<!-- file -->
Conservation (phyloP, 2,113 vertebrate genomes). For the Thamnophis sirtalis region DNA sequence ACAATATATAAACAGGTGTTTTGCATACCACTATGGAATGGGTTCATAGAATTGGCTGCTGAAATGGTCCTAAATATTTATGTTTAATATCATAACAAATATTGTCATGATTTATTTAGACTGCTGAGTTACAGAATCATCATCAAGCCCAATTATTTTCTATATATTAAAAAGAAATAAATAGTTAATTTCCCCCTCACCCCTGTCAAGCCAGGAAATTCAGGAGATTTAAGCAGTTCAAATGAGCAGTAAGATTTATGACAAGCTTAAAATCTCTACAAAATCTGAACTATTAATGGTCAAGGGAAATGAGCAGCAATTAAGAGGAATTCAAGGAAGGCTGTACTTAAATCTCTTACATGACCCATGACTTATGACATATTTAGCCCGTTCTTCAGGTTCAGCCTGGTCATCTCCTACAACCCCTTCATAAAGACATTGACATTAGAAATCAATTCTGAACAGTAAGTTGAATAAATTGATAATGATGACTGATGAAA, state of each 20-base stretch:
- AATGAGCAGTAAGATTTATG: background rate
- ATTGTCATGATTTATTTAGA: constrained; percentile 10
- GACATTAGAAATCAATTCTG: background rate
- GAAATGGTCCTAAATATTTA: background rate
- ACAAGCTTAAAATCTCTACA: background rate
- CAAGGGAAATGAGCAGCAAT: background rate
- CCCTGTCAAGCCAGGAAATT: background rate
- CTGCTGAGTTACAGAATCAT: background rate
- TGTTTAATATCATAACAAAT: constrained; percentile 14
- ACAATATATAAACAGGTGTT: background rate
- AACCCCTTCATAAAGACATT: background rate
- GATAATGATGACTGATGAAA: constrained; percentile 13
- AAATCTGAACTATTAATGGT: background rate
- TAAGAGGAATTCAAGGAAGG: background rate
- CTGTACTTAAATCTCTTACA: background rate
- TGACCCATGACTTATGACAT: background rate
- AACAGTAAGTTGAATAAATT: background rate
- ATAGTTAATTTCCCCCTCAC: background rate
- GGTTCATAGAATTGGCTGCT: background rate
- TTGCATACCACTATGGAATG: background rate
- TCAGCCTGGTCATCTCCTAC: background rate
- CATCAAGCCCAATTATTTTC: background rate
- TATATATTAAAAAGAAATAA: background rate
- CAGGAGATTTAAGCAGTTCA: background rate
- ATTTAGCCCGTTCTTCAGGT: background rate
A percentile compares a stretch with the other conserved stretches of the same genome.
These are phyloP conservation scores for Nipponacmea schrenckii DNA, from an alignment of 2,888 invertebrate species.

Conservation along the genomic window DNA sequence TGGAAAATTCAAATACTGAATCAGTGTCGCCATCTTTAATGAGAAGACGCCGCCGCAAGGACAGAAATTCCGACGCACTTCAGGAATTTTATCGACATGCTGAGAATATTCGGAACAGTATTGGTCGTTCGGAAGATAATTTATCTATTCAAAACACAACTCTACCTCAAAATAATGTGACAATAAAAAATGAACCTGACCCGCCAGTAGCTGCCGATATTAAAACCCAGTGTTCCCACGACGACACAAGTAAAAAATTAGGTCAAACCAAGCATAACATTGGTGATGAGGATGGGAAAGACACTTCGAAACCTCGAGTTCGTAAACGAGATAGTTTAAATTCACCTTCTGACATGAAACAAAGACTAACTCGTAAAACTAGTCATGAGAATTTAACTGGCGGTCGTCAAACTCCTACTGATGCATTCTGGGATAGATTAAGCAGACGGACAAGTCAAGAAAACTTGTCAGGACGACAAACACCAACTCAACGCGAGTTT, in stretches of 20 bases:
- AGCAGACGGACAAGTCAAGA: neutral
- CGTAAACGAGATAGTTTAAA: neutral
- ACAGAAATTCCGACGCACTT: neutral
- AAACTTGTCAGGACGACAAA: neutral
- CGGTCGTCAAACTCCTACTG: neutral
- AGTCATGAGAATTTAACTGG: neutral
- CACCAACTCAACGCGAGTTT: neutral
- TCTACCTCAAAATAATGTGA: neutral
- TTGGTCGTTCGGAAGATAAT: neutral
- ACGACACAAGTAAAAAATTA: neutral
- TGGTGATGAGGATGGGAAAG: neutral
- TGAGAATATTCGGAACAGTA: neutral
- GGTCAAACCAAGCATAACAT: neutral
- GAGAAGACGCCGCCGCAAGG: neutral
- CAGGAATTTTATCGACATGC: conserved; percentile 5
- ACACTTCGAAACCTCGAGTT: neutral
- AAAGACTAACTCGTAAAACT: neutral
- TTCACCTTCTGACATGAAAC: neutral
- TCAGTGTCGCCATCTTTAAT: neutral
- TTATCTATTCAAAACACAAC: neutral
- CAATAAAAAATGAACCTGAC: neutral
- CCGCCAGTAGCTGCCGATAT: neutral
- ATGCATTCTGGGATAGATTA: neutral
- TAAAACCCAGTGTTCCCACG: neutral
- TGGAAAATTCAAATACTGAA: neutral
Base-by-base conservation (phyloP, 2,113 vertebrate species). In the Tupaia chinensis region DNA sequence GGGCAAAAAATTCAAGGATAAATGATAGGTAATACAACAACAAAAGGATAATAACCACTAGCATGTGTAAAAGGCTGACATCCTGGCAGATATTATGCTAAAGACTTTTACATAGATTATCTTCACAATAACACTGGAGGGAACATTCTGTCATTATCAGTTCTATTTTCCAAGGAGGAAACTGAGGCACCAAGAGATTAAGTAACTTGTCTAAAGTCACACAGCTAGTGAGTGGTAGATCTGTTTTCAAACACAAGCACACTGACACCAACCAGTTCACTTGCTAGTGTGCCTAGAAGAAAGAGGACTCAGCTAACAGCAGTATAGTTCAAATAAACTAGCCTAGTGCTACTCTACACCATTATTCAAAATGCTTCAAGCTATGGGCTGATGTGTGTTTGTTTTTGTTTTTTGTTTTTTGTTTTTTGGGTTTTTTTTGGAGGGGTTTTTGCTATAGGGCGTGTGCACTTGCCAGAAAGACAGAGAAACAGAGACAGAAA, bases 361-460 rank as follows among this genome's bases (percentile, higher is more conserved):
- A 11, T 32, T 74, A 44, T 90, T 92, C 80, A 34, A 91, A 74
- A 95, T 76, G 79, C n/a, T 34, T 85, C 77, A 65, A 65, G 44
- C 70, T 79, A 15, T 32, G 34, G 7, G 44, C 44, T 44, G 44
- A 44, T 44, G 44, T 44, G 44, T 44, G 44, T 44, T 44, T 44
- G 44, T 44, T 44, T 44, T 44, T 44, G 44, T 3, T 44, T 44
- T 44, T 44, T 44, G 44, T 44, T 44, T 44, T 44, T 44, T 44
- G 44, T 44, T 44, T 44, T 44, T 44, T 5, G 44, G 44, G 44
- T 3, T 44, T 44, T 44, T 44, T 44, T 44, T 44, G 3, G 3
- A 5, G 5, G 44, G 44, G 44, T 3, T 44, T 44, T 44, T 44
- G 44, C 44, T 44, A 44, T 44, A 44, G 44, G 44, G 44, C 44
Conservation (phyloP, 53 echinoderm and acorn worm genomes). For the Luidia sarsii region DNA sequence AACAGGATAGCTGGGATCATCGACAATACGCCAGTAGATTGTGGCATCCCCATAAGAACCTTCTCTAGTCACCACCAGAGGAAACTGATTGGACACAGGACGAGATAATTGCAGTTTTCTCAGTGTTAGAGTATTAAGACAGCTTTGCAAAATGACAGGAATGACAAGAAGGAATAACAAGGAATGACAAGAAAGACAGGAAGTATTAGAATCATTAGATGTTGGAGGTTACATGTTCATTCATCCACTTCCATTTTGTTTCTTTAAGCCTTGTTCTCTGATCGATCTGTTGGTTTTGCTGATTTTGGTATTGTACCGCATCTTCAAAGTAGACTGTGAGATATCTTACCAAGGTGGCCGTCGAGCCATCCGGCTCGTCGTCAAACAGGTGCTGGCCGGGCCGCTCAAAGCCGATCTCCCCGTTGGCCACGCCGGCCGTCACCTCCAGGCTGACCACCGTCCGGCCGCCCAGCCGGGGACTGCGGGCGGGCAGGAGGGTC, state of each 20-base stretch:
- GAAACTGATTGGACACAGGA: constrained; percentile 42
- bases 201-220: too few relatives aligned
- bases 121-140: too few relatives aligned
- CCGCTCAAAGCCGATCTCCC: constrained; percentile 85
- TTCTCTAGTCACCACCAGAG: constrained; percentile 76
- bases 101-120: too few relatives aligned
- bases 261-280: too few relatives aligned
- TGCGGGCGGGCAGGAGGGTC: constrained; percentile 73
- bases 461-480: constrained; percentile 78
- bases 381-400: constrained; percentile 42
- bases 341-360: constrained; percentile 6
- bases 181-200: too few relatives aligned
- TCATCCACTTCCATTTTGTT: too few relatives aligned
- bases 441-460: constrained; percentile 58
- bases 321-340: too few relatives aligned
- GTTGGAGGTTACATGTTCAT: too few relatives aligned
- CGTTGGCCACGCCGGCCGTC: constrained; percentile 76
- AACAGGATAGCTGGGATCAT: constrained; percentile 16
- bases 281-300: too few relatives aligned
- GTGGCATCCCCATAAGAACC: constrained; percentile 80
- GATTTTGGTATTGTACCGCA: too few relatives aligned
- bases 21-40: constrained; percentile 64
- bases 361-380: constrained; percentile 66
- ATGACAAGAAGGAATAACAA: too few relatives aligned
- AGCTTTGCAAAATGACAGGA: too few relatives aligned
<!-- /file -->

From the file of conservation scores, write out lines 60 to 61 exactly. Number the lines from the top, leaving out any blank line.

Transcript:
- G 44, T 44, T 44, T 44, T 44, T 44, G 44, T 3, T 44, T 44
- T 44, T 44, T 44, G 44, T 44, T 44, T 44, T 44, T 44, T 44